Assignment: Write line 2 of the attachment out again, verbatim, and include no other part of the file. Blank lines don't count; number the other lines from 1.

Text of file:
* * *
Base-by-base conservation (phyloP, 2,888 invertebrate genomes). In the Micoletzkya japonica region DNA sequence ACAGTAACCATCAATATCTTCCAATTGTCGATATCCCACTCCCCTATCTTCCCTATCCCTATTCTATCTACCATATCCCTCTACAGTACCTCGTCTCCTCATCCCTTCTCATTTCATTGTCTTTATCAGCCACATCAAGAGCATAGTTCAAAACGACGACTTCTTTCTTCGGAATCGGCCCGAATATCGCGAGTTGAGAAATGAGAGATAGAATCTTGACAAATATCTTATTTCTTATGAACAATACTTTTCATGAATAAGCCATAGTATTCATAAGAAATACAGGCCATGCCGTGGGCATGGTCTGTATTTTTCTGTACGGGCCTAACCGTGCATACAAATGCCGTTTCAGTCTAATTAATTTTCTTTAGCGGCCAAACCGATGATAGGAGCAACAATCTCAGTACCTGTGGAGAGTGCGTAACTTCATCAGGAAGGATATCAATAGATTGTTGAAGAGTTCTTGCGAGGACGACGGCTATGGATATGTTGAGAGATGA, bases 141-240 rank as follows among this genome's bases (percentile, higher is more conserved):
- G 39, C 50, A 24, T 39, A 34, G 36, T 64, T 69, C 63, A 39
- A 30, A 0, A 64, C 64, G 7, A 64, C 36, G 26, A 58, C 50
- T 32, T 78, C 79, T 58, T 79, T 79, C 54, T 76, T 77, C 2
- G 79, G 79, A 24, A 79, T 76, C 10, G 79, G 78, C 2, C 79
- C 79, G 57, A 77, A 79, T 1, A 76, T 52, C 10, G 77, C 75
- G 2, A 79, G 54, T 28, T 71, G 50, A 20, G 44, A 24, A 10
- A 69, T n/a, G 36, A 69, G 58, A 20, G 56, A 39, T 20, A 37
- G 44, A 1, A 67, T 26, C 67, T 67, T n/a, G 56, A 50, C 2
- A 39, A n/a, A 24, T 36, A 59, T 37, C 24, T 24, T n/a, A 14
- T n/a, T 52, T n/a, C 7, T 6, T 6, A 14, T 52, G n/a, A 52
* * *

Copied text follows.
- G 39, C 50, A 24, T 39, A 34, G 36, T 64, T 69, C 63, A 39